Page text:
Defeater: Defeater have been one of the leaders of the New Wave of Post-Hardcore for years, but something separates them from their peers. While Touche Amore, Title Fight, La Dispute and Pianos Become the Teeth all used album #3 to explore a wider sonic palette, Defeater used it (2013’s Letters Home) to bring things back to their hardcore roots. They recently joined the growing list of great modern punk bands to join Epitaph, who will bring us LP4 later this year. We haven’t heard a note of that yet, so the hope that maybe we’ll hear something new at Skate & Surf makes this set even more anticipated.
Hot Rod Circuit: One of the more underrated bands from the late ’90s/early ’00s emo scene, Hot Rod Circuit are back once again for their first shows since their 2011 reunion. As many bands in the ’90s emo scene did (which Texas Is the Reason’s Norman Brannon recently spoke in depth about), they started as Superchunk followers, and HRC had a little Archers of Loaf in there too. That came across best on 2000’s If It’s Cool With You, It’s Cool With Me, an album as good as any of the current “’90s indie rock revival” bands. But their real masterpiece is its followup, 2002’s Sorry About Tomorrow — recorded with the lineup that’s now reunited — which took that sound in new directions that were distinctly Hot Rod Circuit. And throughout all of their phases, Hot Rod Circuit’s secret weapon was guitarist Casey Prestwood. Whether it’s his guitar solo on “Supersad,” his leads running through “Radiation Suit,” or his experimentations with country music like the pedal steel on “Camo,” Casey’s playing was always something that separated HRC from their peers.
Iron Chic: Iron Chic were formed back in 2008 by ex-Latterman co-frontman Phil Douglas (one of the many bands to form out of Latterman’s breakup). Their most recent album, 2013’s The Constant One, is yet another great addition to the melodic punk sound Latterman were known for (which in turn was similar to the sounds Dillinger Four and Hot Water Music were known for). But what really made it stand out to me was its similarities to another band: Japandroids. Just about every song is a fist-pumping anthem the way Japandroids’ Celebration Rock is, from the walls of briskly-strummed guitars to the shouted choruses of “Unwind! Get high! Say fuck the world, we’re done with that!” If you’re looking for that perfect mix of aggression and fun at Skate & Surf, Iron Chic is your band.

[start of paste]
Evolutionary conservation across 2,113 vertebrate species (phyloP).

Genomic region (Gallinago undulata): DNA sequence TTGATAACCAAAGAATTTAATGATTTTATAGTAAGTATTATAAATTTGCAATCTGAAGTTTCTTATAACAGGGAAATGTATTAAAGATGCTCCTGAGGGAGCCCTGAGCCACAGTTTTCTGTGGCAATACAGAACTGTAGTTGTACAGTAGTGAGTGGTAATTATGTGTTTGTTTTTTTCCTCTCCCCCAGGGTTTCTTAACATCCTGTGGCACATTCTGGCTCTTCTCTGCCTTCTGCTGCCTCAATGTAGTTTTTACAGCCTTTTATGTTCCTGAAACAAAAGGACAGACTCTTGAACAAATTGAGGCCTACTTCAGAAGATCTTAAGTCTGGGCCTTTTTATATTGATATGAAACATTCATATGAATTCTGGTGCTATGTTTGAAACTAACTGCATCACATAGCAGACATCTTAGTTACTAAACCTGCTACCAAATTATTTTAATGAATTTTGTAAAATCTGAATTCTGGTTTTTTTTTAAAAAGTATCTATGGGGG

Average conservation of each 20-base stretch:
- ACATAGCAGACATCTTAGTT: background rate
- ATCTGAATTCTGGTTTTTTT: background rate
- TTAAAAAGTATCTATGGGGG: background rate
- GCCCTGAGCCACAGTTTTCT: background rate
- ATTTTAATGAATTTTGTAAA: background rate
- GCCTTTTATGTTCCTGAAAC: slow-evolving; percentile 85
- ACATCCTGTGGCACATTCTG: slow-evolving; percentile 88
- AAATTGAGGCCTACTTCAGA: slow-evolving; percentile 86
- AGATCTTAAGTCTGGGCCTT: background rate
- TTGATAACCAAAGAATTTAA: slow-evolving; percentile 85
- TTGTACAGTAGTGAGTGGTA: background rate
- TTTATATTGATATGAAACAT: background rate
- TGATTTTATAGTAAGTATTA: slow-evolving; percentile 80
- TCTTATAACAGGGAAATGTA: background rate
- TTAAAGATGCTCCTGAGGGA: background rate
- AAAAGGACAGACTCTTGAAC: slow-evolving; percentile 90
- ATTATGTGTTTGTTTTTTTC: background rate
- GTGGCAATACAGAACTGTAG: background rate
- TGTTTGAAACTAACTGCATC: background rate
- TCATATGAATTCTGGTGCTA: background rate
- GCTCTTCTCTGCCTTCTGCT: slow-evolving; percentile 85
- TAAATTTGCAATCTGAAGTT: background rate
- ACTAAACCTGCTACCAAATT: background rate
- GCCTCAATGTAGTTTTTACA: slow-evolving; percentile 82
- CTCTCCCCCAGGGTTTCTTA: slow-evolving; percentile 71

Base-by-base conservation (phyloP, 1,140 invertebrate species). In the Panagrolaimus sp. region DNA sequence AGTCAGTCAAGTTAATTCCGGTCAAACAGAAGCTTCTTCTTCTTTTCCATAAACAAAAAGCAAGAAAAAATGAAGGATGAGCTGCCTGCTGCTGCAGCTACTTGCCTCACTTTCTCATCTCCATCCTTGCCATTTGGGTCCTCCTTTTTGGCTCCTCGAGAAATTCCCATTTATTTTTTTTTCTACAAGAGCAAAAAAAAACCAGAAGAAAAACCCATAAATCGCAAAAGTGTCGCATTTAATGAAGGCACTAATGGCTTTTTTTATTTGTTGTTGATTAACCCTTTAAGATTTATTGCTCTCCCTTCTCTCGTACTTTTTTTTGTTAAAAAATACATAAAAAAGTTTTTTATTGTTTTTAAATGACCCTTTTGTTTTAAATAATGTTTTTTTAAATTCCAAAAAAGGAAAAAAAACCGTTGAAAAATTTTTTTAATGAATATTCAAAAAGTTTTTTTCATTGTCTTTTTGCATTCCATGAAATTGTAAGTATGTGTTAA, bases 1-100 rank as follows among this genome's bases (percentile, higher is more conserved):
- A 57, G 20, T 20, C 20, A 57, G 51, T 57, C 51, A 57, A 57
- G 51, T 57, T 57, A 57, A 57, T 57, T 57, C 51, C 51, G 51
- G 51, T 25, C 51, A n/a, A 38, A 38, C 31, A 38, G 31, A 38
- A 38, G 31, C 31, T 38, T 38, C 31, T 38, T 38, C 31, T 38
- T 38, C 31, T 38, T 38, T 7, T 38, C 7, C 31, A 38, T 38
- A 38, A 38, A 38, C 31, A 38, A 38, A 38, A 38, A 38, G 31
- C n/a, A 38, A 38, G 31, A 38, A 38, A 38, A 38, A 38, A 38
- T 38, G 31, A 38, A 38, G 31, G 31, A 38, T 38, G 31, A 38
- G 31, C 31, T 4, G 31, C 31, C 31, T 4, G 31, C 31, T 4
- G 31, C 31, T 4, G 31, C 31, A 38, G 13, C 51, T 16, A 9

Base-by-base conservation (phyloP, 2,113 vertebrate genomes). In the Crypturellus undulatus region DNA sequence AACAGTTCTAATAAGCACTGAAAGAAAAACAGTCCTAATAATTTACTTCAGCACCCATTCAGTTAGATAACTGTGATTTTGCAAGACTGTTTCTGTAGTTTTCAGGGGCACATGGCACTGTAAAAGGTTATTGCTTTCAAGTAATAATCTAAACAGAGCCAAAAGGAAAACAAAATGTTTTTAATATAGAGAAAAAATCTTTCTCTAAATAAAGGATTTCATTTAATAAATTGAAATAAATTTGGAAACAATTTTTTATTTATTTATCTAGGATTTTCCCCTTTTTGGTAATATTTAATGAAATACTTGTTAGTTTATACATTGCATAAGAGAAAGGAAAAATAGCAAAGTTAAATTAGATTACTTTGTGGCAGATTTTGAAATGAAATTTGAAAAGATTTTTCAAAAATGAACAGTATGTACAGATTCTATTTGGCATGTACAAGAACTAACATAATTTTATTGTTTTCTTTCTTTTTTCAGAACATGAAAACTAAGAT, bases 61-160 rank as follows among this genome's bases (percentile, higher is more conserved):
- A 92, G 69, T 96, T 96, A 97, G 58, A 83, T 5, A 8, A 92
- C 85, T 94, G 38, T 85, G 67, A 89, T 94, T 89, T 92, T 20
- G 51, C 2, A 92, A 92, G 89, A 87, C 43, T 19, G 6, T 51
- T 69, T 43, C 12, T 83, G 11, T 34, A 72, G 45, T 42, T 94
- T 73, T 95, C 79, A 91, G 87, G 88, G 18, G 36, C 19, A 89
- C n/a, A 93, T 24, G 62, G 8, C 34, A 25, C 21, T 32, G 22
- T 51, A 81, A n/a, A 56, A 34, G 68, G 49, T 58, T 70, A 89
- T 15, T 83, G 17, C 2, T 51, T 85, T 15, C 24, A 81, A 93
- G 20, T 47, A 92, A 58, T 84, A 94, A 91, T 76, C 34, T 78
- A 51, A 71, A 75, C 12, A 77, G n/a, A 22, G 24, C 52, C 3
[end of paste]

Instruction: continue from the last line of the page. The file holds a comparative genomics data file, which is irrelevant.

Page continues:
mewithoutYou: Lately the indie rock blogosphere has been reconnecting (or connecting for the first time) with a few of the post-hardcore bands who co-existed with indie rock during the ’00s, but were erroneously considered to be significantly different. Brand New and Thursday have had their praises sung by indie types recently, but one band who toured with both of those bands on several occasions and really deserves to be talked about more is Philly’s mewithoutYou. Like those bands, mewithoutYou explored increasingly diverse sonic territory as they went on. They began as a heavy, hardcore-inspired band with J. Robbins as a producer, and more recently hooked up with Danielson for a record that sounded like Neutral Milk Hotel. All of their records are good, but the best stuff came from 2004’s Catch for Us the Foxes and 2006’s Brother, Sister. Those albums positioned mewithoutYou as an art rock band, without losing the intensity of their hardcore roots. They’ve got a new album coming this year on their new label home of Run for Cover, and the new single has them sounding more like Brother, Sister than they have in years. We’ll presumably hear even more of that album at their set this weekend.